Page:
The term cork is used to describe the outer bark of the cork oak tree. This evergreen tree can grow up to 20 meters tall, with leaves reaching between 4 and 7 centimetres. Over the course of its lifetime, which on average lasts 200 years, a cork oak tree may be stripped of its bark 17 times.
Cork is a much softer alternative than solid wood. Cork has been around for decades, but has recently had a resurgence in popularity because it is an environmentally sustainable resource. Cork is biodegradable, meaning it will break down into the environment at the end of its life cycle.
Cork’s softness and elasticity means that it is a unique material and as such it has many uses. Traditionally, cork has been used as a bottle stopper, particularly for wine.
Lessor known uses for cork include gaskets, balls and shuttlecocks, noticeboards, buoys and floats, musical instruments, and even space craft.
Cork is fire retardant, making it a popular choice for insulation, walls, ceilings, facades, and floors of homes and commercial buildings.
Cork in Flooring
Cork flooring is made by mixing ground cork with resin binders. This material is then compressed and cut into large sheets. There are often 4 layers in the makeup of cork flooring – working from the bottom up it begins with a compressed cork underlay, high density fibreboard, natural cork veneer and finished off with multiple coats of a protective lacquer.
Cork’s unique structure is composed of millions upon millions of air-filled cells which provide insulation against the heat and cold, meaning that cork flooring will keep your feet warm in the winter and cool in the summer. Because of its acoustic insulating properties, cork flooring absorbs sound. Making it a practical and comfortable addition to your home.
An often unexpected feature of cork flooring is that it is available in a variety of colours. From light cream to dark brown and even grey, there is sure to be a colour that suits your home or commercial space.
While there are a number of reasons to use cork inside the home, it can be used outdoors too! It can be used under decking and pergola surfaces. Being naturally noise-absorbent, cork will ensure that footsteps from outside cannot be heard inside. It’s also a great way to continue the aesthetic from the inside out.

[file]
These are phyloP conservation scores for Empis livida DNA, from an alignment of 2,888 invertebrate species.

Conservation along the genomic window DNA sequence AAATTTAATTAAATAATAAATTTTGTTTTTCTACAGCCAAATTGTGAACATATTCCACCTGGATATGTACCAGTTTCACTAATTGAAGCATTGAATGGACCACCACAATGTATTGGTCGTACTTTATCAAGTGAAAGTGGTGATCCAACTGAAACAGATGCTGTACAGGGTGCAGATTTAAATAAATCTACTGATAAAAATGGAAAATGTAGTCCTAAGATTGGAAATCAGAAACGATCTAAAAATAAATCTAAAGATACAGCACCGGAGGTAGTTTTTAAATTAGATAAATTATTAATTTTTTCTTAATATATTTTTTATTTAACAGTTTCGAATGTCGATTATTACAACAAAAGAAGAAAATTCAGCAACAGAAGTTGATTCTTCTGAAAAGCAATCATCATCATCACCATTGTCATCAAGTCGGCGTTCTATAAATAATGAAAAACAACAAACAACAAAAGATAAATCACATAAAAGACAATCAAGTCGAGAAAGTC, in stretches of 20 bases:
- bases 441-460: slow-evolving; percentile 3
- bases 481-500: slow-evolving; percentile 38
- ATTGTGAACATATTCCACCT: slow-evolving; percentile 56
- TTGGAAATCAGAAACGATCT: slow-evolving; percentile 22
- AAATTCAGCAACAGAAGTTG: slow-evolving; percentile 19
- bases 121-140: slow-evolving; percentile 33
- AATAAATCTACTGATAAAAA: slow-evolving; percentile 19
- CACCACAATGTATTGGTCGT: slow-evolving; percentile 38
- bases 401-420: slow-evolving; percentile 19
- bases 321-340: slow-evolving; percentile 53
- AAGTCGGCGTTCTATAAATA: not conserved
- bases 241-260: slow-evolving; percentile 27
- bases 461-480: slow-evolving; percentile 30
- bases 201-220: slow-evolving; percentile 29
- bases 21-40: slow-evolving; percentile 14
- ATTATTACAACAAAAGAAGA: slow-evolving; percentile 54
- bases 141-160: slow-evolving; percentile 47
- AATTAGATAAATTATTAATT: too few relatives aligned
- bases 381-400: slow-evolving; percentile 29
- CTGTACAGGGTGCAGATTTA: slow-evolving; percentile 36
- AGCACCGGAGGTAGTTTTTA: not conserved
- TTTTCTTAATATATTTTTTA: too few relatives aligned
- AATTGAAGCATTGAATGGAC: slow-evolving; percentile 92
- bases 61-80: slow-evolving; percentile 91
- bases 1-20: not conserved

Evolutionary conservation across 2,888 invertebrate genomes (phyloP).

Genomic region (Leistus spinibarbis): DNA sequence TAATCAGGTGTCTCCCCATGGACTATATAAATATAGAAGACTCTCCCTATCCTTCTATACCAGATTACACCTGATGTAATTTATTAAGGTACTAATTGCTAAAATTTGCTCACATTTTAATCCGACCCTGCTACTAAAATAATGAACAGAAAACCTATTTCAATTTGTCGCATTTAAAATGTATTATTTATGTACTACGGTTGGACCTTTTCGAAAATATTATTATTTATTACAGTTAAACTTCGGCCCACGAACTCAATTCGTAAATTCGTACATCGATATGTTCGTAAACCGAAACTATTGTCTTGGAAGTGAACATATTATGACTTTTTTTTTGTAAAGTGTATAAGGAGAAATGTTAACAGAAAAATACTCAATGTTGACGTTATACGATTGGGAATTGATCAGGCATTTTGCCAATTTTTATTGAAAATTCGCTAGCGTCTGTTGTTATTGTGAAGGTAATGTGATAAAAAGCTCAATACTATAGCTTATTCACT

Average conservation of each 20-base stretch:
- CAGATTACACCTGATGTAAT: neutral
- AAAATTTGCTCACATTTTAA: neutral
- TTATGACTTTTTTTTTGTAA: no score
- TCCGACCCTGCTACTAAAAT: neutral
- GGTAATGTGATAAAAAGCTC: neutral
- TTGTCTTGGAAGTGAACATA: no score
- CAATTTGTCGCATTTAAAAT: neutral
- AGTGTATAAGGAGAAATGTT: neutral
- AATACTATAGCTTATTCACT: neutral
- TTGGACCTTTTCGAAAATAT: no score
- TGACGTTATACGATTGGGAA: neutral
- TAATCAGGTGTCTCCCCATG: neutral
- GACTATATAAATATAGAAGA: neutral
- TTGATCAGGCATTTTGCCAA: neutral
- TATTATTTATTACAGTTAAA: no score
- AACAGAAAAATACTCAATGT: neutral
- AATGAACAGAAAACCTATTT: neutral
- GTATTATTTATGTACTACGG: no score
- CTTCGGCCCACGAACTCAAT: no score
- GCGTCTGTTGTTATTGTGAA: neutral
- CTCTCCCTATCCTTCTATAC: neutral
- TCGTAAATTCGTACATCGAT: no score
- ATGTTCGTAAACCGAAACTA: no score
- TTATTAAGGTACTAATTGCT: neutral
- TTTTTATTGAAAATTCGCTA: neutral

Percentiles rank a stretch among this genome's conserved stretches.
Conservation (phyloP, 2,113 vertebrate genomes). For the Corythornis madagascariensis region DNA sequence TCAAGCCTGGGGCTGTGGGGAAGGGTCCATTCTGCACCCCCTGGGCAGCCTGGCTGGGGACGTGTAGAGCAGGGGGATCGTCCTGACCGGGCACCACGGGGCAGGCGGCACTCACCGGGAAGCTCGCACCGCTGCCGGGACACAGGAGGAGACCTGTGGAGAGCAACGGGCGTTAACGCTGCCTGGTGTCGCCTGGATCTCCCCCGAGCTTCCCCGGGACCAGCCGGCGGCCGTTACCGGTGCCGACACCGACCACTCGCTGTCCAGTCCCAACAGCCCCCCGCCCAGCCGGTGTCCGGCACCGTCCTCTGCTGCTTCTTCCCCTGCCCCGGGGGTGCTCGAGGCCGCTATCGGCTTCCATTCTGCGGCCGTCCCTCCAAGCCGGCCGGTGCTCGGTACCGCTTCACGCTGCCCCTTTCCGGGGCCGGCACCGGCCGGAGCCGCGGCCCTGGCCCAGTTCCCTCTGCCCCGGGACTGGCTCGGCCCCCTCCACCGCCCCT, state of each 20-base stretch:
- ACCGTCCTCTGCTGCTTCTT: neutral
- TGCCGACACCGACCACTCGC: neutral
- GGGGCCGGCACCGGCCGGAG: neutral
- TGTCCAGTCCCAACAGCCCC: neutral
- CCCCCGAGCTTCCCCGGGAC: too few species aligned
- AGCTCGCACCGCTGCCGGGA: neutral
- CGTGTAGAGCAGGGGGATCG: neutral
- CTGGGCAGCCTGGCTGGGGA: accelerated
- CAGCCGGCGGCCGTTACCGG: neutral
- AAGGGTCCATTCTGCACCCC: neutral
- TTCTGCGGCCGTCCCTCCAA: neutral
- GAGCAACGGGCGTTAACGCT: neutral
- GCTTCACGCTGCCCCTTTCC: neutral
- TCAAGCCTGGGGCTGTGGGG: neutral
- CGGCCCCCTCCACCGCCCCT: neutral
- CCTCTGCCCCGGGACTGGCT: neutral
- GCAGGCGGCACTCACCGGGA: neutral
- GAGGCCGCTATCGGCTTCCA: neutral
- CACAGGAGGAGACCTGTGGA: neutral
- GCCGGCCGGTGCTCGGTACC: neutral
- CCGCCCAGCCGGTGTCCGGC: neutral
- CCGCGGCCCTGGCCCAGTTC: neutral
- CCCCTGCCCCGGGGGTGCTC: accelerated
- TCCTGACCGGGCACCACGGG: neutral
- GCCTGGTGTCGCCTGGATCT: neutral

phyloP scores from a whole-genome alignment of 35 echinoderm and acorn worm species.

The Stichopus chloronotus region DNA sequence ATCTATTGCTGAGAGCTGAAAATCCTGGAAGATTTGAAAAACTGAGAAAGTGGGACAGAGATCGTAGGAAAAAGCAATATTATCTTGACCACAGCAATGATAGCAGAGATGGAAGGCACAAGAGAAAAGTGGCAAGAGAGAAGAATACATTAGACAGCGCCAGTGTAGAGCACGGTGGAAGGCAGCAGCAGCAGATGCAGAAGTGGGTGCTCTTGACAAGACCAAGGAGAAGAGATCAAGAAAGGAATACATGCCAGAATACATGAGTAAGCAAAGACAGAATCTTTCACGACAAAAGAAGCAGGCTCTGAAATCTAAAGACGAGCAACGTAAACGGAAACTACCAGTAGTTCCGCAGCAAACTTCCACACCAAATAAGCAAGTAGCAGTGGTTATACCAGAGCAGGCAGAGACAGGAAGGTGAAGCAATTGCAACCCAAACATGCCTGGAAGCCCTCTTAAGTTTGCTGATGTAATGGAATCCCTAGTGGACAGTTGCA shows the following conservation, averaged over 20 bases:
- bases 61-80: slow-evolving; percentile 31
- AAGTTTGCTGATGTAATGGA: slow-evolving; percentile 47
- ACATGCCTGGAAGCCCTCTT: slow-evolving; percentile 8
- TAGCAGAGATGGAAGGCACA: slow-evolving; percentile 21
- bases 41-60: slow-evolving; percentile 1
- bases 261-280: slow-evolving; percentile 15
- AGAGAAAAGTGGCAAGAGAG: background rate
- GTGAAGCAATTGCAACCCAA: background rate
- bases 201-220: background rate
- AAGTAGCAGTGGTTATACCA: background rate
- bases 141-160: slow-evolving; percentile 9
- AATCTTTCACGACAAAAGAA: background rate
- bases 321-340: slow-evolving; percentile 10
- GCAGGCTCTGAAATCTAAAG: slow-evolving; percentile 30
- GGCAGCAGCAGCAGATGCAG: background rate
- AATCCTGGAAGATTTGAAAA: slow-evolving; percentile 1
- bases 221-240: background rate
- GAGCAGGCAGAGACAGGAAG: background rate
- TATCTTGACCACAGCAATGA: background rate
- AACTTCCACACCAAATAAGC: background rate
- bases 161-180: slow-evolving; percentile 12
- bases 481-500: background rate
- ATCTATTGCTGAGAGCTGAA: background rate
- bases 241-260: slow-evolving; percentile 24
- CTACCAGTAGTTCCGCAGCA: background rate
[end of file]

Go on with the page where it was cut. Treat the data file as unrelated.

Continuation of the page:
Cleaning a cork floor is simple. Sweeping, mopping or vacuuming should be enough for everyday cleaning. If a deeper clean is required, ensure you use products specifically designed for cork flooring. As with any flooring, pet claws can cause scratches or small holes, so ensure your fur-babies nails are trimmed to prevent any damage.
Cork floors are resilient, and any indentations that may accidentally occur will eventually spring back and disappear from the floor. However, it is best to keep extremely heavy items off of the cork, as a sustained amount of heavy weight over a period of time could permanently damage the surface.
The average expected lifespan of cork flooring is between 25 and 30 years, but it can last longer if taken care of correctly. It resists cracks, abrasions and is naturally resistant to mould, mildew and termites, as well as being anti-microbial. It is also both fire-resistant and moisture-resistant (due to a waxy substance found in cork called ‘suberin’.)
At Back To Timber, we offer a range of cork flooring options. Check them out below.
If you have questions about these products or any other flooring products, please contact our friendly team. We’d love to hear from you!